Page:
Failure and Cardiovascular Events in Community-acquired Pneumonia (FAILCAP)
|ClinicalTrials.gov Identifier: NCT01143155|
Recruitment Status : Completed
First Posted : June 14, 2010
Last Update Posted : January 3, 2014
Although failure and mortality are the most relevant outcomes in patients with Community-acquired Pneumonia (CAP), there is little discussion in the literature on their incidence and etiology. A pathophysiological approach has been recently developed and used to evaluate clinical failure in CAP patients. Clinical failure has been analyzed as related versus unrelated to CAP, considering the role that the pulmonary infection and the inflammatory response played in the development of this outcome. Cardiac events were identified as triggers of clinical failures in a significant percentage of CAP patients. The development of cardiovascular events have been also identified in CAP patients both on admission to the hospital and during hospitalization. However, data on this topic belong to studies evaluating only selected populations of veteran patients with CAP. Understanding clinical failure, as well as cardiovascular events in hospitalized patients with CAP would be useful in order to prevent complications during the hospitalization, to develop new treatment modalities and, thus, to improve outcomes.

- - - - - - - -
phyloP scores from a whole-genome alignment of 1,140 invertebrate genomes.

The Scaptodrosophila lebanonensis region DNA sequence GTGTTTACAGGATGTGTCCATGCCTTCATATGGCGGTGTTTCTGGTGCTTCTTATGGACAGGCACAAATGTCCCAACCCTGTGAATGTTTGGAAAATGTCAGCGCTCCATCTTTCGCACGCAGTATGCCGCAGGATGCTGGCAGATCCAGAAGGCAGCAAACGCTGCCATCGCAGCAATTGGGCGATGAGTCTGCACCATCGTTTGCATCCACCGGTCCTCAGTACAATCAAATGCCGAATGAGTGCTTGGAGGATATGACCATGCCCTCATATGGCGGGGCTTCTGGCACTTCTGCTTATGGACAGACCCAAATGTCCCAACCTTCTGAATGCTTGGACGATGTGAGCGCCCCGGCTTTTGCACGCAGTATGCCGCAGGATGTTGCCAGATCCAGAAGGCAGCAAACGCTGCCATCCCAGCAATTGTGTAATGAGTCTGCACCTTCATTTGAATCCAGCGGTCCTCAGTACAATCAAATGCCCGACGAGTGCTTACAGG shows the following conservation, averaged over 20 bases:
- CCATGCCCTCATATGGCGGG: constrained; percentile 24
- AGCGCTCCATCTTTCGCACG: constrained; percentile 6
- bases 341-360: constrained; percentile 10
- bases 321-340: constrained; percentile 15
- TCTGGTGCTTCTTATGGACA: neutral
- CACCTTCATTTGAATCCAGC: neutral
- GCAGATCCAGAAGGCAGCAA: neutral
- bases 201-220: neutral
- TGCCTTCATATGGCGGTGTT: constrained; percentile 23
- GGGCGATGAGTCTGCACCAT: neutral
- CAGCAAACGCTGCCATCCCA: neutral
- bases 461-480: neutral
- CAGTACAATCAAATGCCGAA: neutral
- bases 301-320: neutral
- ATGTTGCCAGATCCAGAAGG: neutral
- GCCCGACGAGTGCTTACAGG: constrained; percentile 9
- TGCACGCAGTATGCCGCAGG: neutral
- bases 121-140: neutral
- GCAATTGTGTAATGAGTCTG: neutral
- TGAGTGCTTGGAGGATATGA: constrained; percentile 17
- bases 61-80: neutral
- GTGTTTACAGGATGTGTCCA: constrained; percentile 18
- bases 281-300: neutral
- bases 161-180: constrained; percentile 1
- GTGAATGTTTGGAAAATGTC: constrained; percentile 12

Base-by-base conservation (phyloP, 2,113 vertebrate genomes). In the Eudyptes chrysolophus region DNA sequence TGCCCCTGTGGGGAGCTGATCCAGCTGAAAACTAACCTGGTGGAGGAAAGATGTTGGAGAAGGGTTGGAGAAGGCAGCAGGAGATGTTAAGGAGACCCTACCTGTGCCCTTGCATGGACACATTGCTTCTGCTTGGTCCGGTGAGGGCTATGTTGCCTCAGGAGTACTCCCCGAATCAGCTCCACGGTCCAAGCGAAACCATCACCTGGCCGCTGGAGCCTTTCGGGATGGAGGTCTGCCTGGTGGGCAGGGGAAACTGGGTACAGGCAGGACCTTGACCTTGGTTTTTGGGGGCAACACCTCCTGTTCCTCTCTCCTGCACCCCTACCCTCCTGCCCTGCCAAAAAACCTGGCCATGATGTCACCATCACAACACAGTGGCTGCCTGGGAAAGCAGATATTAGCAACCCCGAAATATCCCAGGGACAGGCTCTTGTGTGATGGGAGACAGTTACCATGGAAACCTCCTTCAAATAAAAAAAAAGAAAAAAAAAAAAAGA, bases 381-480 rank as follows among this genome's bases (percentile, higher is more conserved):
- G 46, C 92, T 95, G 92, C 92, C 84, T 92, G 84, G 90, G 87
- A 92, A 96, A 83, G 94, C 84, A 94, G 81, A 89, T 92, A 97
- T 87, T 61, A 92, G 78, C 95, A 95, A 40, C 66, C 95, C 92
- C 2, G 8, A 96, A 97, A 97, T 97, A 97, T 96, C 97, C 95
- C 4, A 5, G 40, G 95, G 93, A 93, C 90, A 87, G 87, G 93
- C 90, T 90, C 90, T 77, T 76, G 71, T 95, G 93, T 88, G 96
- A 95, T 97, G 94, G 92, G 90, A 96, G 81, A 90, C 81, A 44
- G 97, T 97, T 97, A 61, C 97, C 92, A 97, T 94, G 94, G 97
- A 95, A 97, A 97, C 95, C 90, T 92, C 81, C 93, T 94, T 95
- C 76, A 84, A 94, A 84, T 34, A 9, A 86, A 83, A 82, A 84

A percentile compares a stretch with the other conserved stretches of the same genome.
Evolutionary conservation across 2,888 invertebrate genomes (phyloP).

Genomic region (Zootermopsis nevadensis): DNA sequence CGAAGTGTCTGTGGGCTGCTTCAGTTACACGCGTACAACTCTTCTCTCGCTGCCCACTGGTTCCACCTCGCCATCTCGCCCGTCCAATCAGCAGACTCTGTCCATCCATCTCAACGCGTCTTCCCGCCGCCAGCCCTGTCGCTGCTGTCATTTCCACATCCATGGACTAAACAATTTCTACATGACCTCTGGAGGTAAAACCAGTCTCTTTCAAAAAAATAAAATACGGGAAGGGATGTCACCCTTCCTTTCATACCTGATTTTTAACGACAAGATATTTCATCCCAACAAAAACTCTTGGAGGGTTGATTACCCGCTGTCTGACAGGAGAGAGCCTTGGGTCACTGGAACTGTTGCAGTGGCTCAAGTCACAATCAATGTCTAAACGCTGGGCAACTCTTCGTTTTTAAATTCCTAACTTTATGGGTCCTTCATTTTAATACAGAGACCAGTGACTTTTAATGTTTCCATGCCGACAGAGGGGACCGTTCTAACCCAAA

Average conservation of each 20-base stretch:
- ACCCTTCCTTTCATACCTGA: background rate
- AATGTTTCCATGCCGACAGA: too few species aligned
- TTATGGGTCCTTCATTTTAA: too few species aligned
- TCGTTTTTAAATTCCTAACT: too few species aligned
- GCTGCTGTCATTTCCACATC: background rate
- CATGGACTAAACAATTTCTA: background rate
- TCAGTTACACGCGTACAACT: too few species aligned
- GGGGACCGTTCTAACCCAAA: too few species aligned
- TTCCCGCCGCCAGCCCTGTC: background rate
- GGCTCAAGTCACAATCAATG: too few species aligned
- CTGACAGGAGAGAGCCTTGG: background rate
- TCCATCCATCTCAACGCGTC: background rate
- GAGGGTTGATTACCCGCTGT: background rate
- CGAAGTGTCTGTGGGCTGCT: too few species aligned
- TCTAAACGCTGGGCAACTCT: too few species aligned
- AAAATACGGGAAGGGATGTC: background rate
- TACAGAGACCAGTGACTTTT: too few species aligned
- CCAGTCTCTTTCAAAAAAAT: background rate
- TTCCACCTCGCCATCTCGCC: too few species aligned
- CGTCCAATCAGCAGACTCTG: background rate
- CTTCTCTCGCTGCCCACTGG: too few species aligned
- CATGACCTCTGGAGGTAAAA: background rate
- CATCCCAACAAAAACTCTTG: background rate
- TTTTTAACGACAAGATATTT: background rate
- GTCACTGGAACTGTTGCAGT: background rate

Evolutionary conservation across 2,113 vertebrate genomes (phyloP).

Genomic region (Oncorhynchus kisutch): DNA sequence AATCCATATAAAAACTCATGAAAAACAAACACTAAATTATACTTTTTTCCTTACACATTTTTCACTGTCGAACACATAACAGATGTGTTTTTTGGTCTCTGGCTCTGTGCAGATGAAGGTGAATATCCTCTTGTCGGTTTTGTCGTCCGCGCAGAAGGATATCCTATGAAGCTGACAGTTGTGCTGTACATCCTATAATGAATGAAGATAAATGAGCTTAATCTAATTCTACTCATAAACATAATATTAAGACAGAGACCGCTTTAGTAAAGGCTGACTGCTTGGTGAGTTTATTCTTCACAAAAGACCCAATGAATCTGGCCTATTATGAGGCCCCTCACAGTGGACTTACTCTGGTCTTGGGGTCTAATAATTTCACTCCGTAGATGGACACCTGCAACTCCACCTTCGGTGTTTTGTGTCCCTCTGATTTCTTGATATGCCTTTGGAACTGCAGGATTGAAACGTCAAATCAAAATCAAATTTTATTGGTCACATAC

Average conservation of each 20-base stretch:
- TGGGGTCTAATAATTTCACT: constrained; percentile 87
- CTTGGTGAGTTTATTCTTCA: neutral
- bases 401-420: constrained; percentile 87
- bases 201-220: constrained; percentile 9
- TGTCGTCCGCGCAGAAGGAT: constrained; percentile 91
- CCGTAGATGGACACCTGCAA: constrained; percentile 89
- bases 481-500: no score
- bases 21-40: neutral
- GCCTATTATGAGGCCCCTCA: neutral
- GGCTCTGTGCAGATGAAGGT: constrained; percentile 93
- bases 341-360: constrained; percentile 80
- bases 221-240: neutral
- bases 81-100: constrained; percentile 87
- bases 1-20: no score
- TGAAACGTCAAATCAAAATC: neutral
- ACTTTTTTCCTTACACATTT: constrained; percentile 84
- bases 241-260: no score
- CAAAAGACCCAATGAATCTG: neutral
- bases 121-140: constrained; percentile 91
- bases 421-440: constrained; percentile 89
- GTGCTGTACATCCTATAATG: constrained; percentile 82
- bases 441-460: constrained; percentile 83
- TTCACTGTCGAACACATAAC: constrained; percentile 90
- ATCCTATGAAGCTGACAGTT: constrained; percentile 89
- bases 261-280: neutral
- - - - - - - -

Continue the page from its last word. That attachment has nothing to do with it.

The objectives of this international, multicenter, observational, prospective cohort study will be: 1) To define incidence, timing, etiology and risk factors of clinical failure, related vs. unrelated to CAP, in hospitalized patients with CAP; 2) To define incidence, timing, and risk factors for cardiovascular events either on hospital admission or during hospitalization in hospitalized patients with CAP.Consecutive adult patients hospitalized for CAP in acute care hospitals in Europe and US will be enrolled. Daily clinical evaluations. Demographics, history, clinical, radiological, and antibiotic therapy data will be recorded, as well as serum, urinary and respiratory samples will be collected both on admission and during hospitalization from consenting individuals. Patients will be classified as having a CAP-related versus CAP-unrelated failure, according to a pathophysiological classification. Patients will be also classified as having or not a cardiovascular event either on admission or during hospitalization.The following outcomes will be measured: